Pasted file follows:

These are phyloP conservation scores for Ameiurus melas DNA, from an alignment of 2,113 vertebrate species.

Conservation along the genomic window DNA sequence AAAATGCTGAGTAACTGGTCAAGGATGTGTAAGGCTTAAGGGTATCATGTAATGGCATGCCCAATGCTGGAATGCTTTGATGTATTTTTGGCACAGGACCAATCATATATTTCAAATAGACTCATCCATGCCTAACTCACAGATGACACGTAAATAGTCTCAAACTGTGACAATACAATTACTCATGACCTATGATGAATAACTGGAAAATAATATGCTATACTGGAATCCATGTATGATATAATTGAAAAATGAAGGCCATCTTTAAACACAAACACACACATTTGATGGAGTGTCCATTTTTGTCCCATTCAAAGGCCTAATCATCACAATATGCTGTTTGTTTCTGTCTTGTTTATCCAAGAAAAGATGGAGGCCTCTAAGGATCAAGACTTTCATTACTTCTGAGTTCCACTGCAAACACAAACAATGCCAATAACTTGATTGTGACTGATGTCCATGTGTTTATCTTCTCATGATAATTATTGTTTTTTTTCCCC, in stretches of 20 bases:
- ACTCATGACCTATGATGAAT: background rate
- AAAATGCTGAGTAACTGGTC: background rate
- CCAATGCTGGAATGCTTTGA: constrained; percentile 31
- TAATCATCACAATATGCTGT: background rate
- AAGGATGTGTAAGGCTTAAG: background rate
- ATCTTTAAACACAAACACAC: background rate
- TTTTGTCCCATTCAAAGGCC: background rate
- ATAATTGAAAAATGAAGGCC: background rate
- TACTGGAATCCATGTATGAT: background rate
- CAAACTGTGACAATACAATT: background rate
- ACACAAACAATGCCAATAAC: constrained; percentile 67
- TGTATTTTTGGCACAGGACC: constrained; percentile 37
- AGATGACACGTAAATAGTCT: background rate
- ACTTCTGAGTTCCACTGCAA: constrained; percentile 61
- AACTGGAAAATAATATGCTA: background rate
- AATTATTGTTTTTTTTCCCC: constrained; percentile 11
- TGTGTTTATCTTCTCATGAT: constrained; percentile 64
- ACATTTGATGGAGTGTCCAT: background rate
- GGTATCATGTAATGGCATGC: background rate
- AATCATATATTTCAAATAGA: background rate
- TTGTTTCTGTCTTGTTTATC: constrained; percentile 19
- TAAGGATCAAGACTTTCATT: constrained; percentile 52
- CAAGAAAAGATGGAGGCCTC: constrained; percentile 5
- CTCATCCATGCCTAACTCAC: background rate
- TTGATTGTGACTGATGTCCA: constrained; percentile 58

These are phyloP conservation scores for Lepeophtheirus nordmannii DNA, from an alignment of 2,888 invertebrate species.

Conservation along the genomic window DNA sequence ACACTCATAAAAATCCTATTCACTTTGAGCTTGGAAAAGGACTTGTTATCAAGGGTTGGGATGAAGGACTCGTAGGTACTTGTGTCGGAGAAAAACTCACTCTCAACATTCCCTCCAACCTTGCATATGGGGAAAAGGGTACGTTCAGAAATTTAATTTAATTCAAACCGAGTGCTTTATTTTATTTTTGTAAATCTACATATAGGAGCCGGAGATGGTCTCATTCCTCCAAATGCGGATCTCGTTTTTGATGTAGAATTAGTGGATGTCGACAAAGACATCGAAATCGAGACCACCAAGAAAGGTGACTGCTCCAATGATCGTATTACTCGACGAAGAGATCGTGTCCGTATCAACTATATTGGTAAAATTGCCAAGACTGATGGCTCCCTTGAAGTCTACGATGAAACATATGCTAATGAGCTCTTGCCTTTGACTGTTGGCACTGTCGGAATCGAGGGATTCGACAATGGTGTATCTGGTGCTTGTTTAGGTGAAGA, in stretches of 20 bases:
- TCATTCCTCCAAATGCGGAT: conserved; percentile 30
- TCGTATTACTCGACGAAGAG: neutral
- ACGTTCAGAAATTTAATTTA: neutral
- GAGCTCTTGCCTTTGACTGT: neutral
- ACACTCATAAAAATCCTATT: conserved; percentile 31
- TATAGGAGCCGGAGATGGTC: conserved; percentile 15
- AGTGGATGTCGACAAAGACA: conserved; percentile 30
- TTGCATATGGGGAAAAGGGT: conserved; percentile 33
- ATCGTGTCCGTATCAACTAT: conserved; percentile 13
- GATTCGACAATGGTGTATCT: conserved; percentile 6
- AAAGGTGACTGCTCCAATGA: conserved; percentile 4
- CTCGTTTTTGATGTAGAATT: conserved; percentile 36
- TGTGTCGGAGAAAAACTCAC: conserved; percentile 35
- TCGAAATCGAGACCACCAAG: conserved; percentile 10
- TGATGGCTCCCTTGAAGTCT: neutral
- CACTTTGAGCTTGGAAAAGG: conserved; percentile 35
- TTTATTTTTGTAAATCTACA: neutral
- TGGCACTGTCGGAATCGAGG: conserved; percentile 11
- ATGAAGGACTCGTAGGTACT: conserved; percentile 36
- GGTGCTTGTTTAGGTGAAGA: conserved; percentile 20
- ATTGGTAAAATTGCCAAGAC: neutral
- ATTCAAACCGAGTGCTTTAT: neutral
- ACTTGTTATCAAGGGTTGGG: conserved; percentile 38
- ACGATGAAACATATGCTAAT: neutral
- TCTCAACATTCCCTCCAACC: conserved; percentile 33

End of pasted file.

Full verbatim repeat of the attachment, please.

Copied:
These are phyloP conservation scores for Ameiurus melas DNA, from an alignment of 2,113 vertebrate species.

Conservation along the genomic window DNA sequence AAAATGCTGAGTAACTGGTCAAGGATGTGTAAGGCTTAAGGGTATCATGTAATGGCATGCCCAATGCTGGAATGCTTTGATGTATTTTTGGCACAGGACCAATCATATATTTCAAATAGACTCATCCATGCCTAACTCACAGATGACACGTAAATAGTCTCAAACTGTGACAATACAATTACTCATGACCTATGATGAATAACTGGAAAATAATATGCTATACTGGAATCCATGTATGATATAATTGAAAAATGAAGGCCATCTTTAAACACAAACACACACATTTGATGGAGTGTCCATTTTTGTCCCATTCAAAGGCCTAATCATCACAATATGCTGTTTGTTTCTGTCTTGTTTATCCAAGAAAAGATGGAGGCCTCTAAGGATCAAGACTTTCATTACTTCTGAGTTCCACTGCAAACACAAACAATGCCAATAACTTGATTGTGACTGATGTCCATGTGTTTATCTTCTCATGATAATTATTGTTTTTTTTCCCC, in stretches of 20 bases:
- ACTCATGACCTATGATGAAT: background rate
- AAAATGCTGAGTAACTGGTC: background rate
- CCAATGCTGGAATGCTTTGA: constrained; percentile 31
- TAATCATCACAATATGCTGT: background rate
- AAGGATGTGTAAGGCTTAAG: background rate
- ATCTTTAAACACAAACACAC: background rate
- TTTTGTCCCATTCAAAGGCC: background rate
- ATAATTGAAAAATGAAGGCC: background rate
- TACTGGAATCCATGTATGAT: background rate
- CAAACTGTGACAATACAATT: background rate
- ACACAAACAATGCCAATAAC: constrained; percentile 67
- TGTATTTTTGGCACAGGACC: constrained; percentile 37
- AGATGACACGTAAATAGTCT: background rate
- ACTTCTGAGTTCCACTGCAA: constrained; percentile 61
- AACTGGAAAATAATATGCTA: background rate
- AATTATTGTTTTTTTTCCCC: constrained; percentile 11
- TGTGTTTATCTTCTCATGAT: constrained; percentile 64
- ACATTTGATGGAGTGTCCAT: background rate
- GGTATCATGTAATGGCATGC: background rate
- AATCATATATTTCAAATAGA: background rate
- TTGTTTCTGTCTTGTTTATC: constrained; percentile 19
- TAAGGATCAAGACTTTCATT: constrained; percentile 52
- CAAGAAAAGATGGAGGCCTC: constrained; percentile 5
- CTCATCCATGCCTAACTCAC: background rate
- TTGATTGTGACTGATGTCCA: constrained; percentile 58

These are phyloP conservation scores for Lepeophtheirus nordmannii DNA, from an alignment of 2,888 invertebrate species.

Conservation along the genomic window DNA sequence ACACTCATAAAAATCCTATTCACTTTGAGCTTGGAAAAGGACTTGTTATCAAGGGTTGGGATGAAGGACTCGTAGGTACTTGTGTCGGAGAAAAACTCACTCTCAACATTCCCTCCAACCTTGCATATGGGGAAAAGGGTACGTTCAGAAATTTAATTTAATTCAAACCGAGTGCTTTATTTTATTTTTGTAAATCTACATATAGGAGCCGGAGATGGTCTCATTCCTCCAAATGCGGATCTCGTTTTTGATGTAGAATTAGTGGATGTCGACAAAGACATCGAAATCGAGACCACCAAGAAAGGTGACTGCTCCAATGATCGTATTACTCGACGAAGAGATCGTGTCCGTATCAACTATATTGGTAAAATTGCCAAGACTGATGGCTCCCTTGAAGTCTACGATGAAACATATGCTAATGAGCTCTTGCCTTTGACTGTTGGCACTGTCGGAATCGAGGGATTCGACAATGGTGTATCTGGTGCTTGTTTAGGTGAAGA, in stretches of 20 bases:
- TCATTCCTCCAAATGCGGAT: conserved; percentile 30
- TCGTATTACTCGACGAAGAG: neutral
- ACGTTCAGAAATTTAATTTA: neutral
- GAGCTCTTGCCTTTGACTGT: neutral
- ACACTCATAAAAATCCTATT: conserved; percentile 31
- TATAGGAGCCGGAGATGGTC: conserved; percentile 15
- AGTGGATGTCGACAAAGACA: conserved; percentile 30
- TTGCATATGGGGAAAAGGGT: conserved; percentile 33
- ATCGTGTCCGTATCAACTAT: conserved; percentile 13
- GATTCGACAATGGTGTATCT: conserved; percentile 6
- AAAGGTGACTGCTCCAATGA: conserved; percentile 4
- CTCGTTTTTGATGTAGAATT: conserved; percentile 36
- TGTGTCGGAGAAAAACTCAC: conserved; percentile 35
- TCGAAATCGAGACCACCAAG: conserved; percentile 10
- TGATGGCTCCCTTGAAGTCT: neutral
- CACTTTGAGCTTGGAAAAGG: conserved; percentile 35
- TTTATTTTTGTAAATCTACA: neutral
- TGGCACTGTCGGAATCGAGG: conserved; percentile 11
- ATGAAGGACTCGTAGGTACT: conserved; percentile 36
- GGTGCTTGTTTAGGTGAAGA: conserved; percentile 20
- ATTGGTAAAATTGCCAAGAC: neutral
- ATTCAAACCGAGTGCTTTAT: neutral
- ACTTGTTATCAAGGGTTGGG: conserved; percentile 38
- ACGATGAAACATATGCTAAT: neutral
- TCTCAACATTCCCTCCAACC: conserved; percentile 33